Wall Street set to open lower as trade tensions weigh
By Shreyashi Sanyal | Wed, June 12, 2019 09:18 EDT
(Reuters) - Wall Street was set to open slightly lower on Wednesday as worries of a protracted U.S.-China trade war was heightened by Washington's tough stance, but losses were limited by tame inflation data that supported the case for an interest rate cut.
Futures pared losses after data showed consumer prices edged up 0.1% in May, in line with expectations of economists polled by Reuters and pointing to moderate inflation.
Excluding the volatile food and energy components, the CPI nudged up 0.1%.
"We're not seeing much signs of creeping inflation, or at least increasing inflation. That's one of the things that gives the Federal Reserve to think about lowering rates later this year," Art Hogan, chief market strategist at National Securities in New York.
"This is a market that would love to see us get back to the negotiating table. The longer these trade tensions last, the most damage it'll do to the economy, and therefore to earnings."
Fresh worries erupted on the trade front after President Donald Trump said he was holding up a trade deal with China and had no interest in moving ahead unless Beijing agrees to four or five major points. This led the blue-chip Dow index to snap a six-day winning streak on Tuesday.
With under three weeks to go before proposed talks between the United States and Chinese leaders, sources say there has been little preparation for a meeting even as the health of the world economy is at stake.
Trump also said that interest rates were "way too high", ahead of a reading on U.S. inflation that could shift the odds toward a cut in rates as soon as July.
Hopes that the Federal Reserve will act to counter a slowing global economy due to escalating trade war have spurred a rally in stocks this month, with the S&P 500 index up about 5% so far in June.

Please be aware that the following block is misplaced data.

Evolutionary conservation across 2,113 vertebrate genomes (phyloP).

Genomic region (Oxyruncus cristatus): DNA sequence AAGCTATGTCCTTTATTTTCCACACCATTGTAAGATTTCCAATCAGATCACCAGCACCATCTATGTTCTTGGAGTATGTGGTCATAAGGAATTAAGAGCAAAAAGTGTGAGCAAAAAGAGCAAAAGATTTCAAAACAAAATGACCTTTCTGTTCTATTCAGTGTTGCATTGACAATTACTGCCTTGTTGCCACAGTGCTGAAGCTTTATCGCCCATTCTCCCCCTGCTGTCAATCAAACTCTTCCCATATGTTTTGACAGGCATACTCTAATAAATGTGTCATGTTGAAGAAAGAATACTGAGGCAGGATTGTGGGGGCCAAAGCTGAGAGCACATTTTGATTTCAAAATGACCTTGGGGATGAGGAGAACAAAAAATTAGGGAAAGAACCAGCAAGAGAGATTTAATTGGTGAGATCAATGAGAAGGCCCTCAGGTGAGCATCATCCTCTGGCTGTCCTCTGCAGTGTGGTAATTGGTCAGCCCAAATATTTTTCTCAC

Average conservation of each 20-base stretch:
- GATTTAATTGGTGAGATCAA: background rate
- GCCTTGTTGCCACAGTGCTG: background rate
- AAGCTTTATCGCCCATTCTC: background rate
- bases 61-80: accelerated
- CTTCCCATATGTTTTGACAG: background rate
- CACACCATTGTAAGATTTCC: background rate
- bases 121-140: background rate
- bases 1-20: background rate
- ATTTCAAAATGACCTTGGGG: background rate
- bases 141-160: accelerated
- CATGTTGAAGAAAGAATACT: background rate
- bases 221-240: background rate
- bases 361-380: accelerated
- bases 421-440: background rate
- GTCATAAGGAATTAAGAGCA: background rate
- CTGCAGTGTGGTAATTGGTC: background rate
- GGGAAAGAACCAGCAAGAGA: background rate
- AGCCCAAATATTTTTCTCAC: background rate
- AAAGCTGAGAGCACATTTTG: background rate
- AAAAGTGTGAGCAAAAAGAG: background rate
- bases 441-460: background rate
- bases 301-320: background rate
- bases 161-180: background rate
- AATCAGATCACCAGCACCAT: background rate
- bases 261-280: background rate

Fed policymakers will meet on June 18-19 and markets have priced in at least two rate cuts by the end of 2019. Fed fund futures imply around an 80% chance of an easing as soon as July.
Meanwhile, concerns of a slowdown in China rose as data showed factory inflation slowed in May and the country reported the worst-ever monthly sales drop.
At 8:50 a.m. ET, Dow e-minis were down 56 points, or 0.21%. S&P 500 e-minis were down 6 points, or 0.21% and Nasdaq 100 e-minis were down 30 points, or 0.4%.
Trade-sensitive Boeing Co dropped 0.5% in premarket trading.
Chipmakers and semiconductor equipment makers, which get a sizeable portion of revenue from China, declined, with Micron Technology Inc, Nvidia Corp and Applied Materials Inc trading down between 1.3% and 2.5%.
Qualcomm Inc dropped 2.5% after smartphone maker LG Electronics Inc and U.S. Federal Trade Commission opposed the chip supplier's efforts to put a sweeping U.S. antitrust decision on hold.
In a bright spot, Mattel Inc jumped 6.4% after the toymaker rejected another merger offer from Bratz doll maker MGA Entertainment Inc.
(Reporting by Shreyashi Sanyal and Aparajita Saxena in Bengaluru; Editing by Arun Koyyur)
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